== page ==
Special Brigades of the Russian Expeditionary Force

Russian troops parading in front of général Henri Gouraud and général Nikolaï Lokhvitski at camp de Mailly in October 1916.

General N. Lokhvitskiy inspecting positions accompanied by Russian and French Officers in the summer of 1916 in Champagne.

Travel of the Russian Expeditionary Force to the Western Front

Surprisingly, at this time of preparation for the great offensive of 1916 – and even more surprisingly in view of the millions of casualties already suffered and men taken prisoner – Russia was sending troops abroad. When Vasily Lodshina was being deafened by the guns in the forest, 1st Special Brigade of the Russian Expeditionary Force landed at Marseille to fight on the Western Front. Visiting Russia in December 1915 future French president Paul Doumer had asked for 300,000 men, which ridiculously high figure was based on the assumption that Russia had unlimited reserves of trained manpower. At Stavka, General Alekseyev was understandably against sending any men to France, in addition to those already destined for the Salonika front. The Tsar, however, overrode his objections in return for Doumer’s promise of armaments and eventually compromised on sending a brigade, providing it was to serve under Russian officers, be equipped by the French, and be transported by the French navy.

Comprising one regiment from each of Moscow and Samara, the brigade numbered 8,942 men, with factory workers predominating in 1st Regiment and peasants in 2nd Regiment. Contemporary photographs show French officers on the quayside at Marseille in April 1916, saluting the new arrivals after their ten-week journey from Moscow, via the Trans-Siberian railway and by sea from Dal’ny around China, across the Indian Ocean, through the Red Sea and Suez Canal. On board one of the four French ships, some Russian officers return the salutes, while most of their men see Europe for the first time with no apparent emotion. They parade through the Old Town in front of curious, but not very large, crowds before being transported by rail to Mailly le-Camp in Champagne, preparative to being sent into the line. Killing time for a few days there, they eat, smoke and watch two burly NCOs doing energetic Cossack knees-bend dancing to music played on an accordion. In a safe trench on the French-held sector of the Champagne sector of the line, their commander, General Nikolai Lokhvitsky, poses for a photographer. For him and the other officers, with fluent French as their second language, liaison was not a problem. For their conscripts in the brigade, it was a different story. At that point, the photographic record ends, but the documentary record continues, to end in tragedy.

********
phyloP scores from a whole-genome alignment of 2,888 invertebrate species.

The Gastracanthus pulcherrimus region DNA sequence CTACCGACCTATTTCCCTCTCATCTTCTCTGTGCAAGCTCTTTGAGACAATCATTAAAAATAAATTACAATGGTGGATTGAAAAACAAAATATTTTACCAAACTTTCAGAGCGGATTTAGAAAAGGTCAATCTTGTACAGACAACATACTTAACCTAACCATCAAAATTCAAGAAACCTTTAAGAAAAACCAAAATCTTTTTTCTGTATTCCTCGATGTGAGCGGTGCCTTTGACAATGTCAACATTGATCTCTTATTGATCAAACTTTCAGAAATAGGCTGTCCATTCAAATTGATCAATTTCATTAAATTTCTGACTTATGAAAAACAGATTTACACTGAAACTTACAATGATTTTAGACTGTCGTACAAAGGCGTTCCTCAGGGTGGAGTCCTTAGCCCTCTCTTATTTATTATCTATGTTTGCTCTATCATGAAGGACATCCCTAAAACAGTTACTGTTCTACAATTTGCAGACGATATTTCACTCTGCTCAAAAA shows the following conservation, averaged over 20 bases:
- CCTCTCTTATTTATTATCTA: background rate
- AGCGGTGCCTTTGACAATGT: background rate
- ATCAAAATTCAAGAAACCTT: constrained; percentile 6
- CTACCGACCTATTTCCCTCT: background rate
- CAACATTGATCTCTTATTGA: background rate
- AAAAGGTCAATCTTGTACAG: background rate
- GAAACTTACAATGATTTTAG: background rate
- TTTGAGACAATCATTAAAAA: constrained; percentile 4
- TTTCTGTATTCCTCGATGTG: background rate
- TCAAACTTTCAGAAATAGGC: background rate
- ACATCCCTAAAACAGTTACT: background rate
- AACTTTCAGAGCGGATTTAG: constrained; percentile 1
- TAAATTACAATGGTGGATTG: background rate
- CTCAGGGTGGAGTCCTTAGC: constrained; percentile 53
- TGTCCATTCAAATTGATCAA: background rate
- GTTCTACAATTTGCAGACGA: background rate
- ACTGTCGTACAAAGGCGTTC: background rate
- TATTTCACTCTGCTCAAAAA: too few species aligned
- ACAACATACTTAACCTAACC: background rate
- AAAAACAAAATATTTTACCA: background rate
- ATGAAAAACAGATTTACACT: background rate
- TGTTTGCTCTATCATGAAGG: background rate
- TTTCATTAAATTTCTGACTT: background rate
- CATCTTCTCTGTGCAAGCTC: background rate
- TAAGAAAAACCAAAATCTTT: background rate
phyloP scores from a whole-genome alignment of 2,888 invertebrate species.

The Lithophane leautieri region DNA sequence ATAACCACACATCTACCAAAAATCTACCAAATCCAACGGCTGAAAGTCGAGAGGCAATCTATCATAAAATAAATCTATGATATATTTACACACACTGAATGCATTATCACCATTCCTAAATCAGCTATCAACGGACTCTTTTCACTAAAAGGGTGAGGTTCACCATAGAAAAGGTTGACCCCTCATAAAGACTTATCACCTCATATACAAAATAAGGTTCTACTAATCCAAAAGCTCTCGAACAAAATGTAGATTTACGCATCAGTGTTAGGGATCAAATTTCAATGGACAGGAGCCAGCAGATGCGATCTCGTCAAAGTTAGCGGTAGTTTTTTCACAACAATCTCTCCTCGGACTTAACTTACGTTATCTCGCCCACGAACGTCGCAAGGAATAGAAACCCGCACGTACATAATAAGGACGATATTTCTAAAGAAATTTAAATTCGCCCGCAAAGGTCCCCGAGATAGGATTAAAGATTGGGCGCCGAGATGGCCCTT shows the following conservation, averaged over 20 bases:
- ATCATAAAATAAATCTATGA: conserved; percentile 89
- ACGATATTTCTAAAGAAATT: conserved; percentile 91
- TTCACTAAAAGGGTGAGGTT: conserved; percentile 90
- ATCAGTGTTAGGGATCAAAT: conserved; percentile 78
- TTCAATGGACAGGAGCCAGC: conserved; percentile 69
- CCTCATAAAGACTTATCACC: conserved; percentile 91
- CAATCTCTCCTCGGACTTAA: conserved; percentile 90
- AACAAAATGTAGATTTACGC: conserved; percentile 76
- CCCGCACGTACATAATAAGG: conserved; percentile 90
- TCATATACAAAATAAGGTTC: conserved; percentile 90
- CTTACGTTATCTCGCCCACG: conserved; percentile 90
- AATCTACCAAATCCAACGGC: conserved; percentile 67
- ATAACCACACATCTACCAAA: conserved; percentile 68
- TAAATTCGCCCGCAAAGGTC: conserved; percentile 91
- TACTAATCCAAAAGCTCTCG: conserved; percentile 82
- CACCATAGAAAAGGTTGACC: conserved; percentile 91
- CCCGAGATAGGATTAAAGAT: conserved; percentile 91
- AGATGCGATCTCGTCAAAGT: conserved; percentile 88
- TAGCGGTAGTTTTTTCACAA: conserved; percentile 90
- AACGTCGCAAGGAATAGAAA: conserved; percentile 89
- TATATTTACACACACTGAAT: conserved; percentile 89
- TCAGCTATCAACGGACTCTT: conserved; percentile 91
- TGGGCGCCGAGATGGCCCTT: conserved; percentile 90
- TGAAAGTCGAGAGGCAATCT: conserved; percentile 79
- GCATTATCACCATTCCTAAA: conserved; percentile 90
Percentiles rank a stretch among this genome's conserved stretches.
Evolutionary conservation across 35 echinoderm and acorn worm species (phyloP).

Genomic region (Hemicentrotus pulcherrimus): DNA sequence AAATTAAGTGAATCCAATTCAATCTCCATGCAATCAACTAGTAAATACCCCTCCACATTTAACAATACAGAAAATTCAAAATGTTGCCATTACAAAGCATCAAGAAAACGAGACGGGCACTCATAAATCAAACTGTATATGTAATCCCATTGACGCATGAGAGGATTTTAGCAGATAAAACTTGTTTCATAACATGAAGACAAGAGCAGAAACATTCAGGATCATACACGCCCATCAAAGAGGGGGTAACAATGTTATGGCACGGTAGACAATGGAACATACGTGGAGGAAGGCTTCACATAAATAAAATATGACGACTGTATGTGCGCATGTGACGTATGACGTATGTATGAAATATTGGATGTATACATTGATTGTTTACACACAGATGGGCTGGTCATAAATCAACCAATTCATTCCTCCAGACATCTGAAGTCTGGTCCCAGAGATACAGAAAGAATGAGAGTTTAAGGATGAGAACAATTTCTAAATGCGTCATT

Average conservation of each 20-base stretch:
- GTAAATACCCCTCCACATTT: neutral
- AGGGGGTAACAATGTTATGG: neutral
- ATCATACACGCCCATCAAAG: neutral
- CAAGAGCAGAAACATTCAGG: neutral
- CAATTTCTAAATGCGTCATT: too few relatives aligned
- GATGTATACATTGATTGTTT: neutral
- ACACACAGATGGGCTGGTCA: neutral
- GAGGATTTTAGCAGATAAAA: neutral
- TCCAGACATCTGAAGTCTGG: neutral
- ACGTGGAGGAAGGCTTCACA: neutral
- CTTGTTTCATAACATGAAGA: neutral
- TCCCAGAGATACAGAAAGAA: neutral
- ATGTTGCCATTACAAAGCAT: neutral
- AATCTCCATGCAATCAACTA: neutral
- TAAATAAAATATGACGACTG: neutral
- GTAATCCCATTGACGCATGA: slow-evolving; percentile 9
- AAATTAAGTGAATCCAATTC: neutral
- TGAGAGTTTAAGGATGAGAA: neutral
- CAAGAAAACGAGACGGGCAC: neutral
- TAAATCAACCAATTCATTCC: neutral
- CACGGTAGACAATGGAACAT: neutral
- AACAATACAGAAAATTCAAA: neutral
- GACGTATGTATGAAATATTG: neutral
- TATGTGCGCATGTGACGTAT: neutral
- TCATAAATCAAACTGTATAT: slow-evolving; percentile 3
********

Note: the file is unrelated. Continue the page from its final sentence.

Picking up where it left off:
A few days after setting foot on French soil, 1st Special Brigade was transported to Châlons-sur-Marne and attached to General Henri Gouraud’s 4th Army, ‘going up’ to the line around Auberive at the end of June. Like their brothers-in-arms on the Russian fronts, the men of 1st Special Brigade fought and suffered in the trenches, being joined later by 3rd Special Brigade, shipped from Archangel to Brest in September, while 2nd and 4th Russian Special Brigades were in Macedonia, fighting the Bulgarians. In all, some 45,000 officers and men were sent to fight in France. There is a military cemetery at Mourmelon-le-Grand containing the graves of 1,000 Russian officers and men. Somewhat belatedly, the French nation erected a memorial equestrian statue on the bank of the Seine in Paris in 2011.